Equiano and Jaboc Essay

Submitted By Wallaceneeka1
Words: 1801
Pages: 8

Equiano’s and Jacob’s

The impact of slavery had on the African American family unit

Are you really sure who all your relatives are? Or how about that person sitting right next to you, is she or he your cousin? I remember as a little girl the stories my grandmother told me of the children that she had lost. The one that stood out the most was my Auntie Joyce Ann. It wasn't until years later that I discovered that I have walked past Auntie Joyce many times without knowing. There is many of families going throw the same as my family did., that is why the understanding of the impact of slavery had on the family structure of African-American household is essential to understanding. So that one may be able to understand so “root” of growth and empowerment of one self and their house hold.
In separating the family unit a lot was lost, a lot of history, a lot of kinship, yet most of all the structural of a family unit. "Why are parents to lose their children, brothers their sisters, or husbands their wives." (Equiano 209 – 210) Equiano is speak and about the separation of the family unit. How it was torn apart and separated. How kinship may never see each other again upon entering slavery with the "white master".
Upon leaving the slave boats, the slaves were instructed to enter "auction block" where it was not deemed unsuitable to be sold as family unit for the "white master (white man)" wanted to have power over the African-American. Mr. Equiano’s passage, "Are the dearest friends and relations, now rendered more dear by the separation from their kindred, still to be parted from each other, and thus prevented to cheering the gloom of slavery with a small comfort of being together and mingling their suffering and sorrows? Why are parents to lose her children, brothers or sisters, our husbands or wives? Surely this is a new refinements in cruelty, which, while it has no advantage to undertone for this, thus aggressive distress, space, and as a fresh horrors even into the wretchedness of slavery." (Equiano-209 – 210) . To have a whole is like having a mighty fist, if one was to start to remove fingers from that fist to fist shall become weak and splinter. Therefore, separating the African American family structure "the white master" was able to empower the African-American.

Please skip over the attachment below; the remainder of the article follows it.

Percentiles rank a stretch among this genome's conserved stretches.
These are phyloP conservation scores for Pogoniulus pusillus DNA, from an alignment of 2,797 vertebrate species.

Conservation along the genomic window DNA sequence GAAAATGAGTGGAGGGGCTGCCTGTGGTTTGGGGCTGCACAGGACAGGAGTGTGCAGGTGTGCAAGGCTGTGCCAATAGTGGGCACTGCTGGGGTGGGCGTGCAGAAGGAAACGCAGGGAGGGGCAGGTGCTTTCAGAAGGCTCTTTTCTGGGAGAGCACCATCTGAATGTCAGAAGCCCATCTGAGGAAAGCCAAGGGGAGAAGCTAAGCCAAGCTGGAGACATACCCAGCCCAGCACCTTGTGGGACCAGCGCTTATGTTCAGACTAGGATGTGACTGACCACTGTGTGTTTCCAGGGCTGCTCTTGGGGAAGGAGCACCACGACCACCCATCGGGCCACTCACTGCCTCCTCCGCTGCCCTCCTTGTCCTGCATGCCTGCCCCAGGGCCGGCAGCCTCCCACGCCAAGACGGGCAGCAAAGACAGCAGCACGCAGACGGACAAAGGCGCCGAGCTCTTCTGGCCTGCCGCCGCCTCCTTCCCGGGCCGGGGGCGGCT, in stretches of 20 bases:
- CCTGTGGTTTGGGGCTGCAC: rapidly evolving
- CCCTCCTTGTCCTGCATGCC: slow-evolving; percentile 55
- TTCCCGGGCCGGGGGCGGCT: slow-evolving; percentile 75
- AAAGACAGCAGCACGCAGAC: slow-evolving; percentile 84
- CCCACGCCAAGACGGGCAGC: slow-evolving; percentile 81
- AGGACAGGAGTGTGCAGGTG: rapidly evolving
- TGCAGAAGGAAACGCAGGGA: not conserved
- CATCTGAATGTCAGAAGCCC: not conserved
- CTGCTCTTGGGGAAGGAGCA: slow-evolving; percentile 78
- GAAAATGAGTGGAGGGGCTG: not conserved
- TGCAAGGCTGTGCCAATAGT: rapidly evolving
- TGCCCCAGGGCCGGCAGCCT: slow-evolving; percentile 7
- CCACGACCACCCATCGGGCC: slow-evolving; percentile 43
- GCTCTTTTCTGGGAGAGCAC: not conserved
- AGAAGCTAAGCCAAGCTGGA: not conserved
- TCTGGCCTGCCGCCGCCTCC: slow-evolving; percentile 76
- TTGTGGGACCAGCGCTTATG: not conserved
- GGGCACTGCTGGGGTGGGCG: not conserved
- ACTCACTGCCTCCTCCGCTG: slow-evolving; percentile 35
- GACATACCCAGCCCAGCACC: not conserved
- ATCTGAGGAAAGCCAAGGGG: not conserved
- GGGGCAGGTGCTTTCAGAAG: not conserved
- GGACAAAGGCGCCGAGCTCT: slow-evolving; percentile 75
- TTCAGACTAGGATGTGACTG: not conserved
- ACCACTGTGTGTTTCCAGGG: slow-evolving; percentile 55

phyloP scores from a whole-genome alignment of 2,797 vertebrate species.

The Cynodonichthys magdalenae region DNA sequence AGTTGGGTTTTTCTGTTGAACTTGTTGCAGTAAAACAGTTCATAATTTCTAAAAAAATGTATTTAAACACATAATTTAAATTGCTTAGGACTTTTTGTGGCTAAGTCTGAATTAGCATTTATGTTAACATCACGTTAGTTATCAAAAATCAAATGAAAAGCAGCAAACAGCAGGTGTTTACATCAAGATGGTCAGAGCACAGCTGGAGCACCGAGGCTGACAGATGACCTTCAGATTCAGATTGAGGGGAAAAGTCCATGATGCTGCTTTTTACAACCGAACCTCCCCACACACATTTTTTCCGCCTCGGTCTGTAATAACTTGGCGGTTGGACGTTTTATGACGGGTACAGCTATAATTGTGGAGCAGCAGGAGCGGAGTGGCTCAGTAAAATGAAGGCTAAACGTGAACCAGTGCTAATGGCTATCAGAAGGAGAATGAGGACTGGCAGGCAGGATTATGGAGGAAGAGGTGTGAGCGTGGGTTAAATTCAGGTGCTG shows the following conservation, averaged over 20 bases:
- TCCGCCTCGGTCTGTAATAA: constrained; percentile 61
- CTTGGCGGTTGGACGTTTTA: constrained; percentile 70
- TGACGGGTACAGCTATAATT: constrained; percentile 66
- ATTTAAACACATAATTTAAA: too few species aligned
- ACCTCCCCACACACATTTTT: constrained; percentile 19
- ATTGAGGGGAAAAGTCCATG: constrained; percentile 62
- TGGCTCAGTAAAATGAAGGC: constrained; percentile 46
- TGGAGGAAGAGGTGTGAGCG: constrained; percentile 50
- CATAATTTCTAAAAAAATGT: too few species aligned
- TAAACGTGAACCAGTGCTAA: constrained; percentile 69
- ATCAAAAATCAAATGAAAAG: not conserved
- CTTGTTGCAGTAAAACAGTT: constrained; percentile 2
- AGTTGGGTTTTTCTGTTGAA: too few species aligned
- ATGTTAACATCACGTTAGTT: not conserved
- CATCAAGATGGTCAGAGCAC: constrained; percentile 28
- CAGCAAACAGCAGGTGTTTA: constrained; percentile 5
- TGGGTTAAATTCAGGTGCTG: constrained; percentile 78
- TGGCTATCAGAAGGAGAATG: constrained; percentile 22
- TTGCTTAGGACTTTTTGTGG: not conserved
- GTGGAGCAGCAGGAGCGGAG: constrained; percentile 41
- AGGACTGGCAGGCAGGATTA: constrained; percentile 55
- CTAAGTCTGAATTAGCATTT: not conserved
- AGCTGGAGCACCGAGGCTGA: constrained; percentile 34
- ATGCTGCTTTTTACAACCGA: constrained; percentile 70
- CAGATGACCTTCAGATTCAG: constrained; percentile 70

Not only was buying and selling human beings barbaric, but separating the family unit so that no family member may know one another was uncivilized and cruel. "She was the daughter of a planter in South Carolina, who, at his death, left her mother and his three children free, with money to go to St. Augustine, where they had relatives. It was during the Revolutionary War, and they were capture on their passage, carry back, and sold to different purchasers."(Jacobs – 281)The dismemberment of the family unit even occurred after the African-Americans arrived on the slave ships. Even after they tried to establish a new family unit. The structural outcome was the same no member had the right to be one with in slavery.
It's one thing to lose the land that you called home, yet another when you are losing your whole family structure. The fear that the African American must have had at this time is beyond words that can be explained them, even if tried. "The noise and clamour with which this is attended, and the eagerness visible in the countenance of the buyers, certainly not a little to increase the apprehensions of the terrified Africans, who may well be supposed to consider them as the ministers of that destruction to which they think themselves devoted. In this manner, without scruple, are relations and friends separated, most of them never to seeing each other again." (Equiano-209) To have the open mind of wondering, to never know what had happened to that friend, to that person you called your significant other, or that child that you nurse from your breasts.
Not only was the African-American separated, but to tear apart the family unit even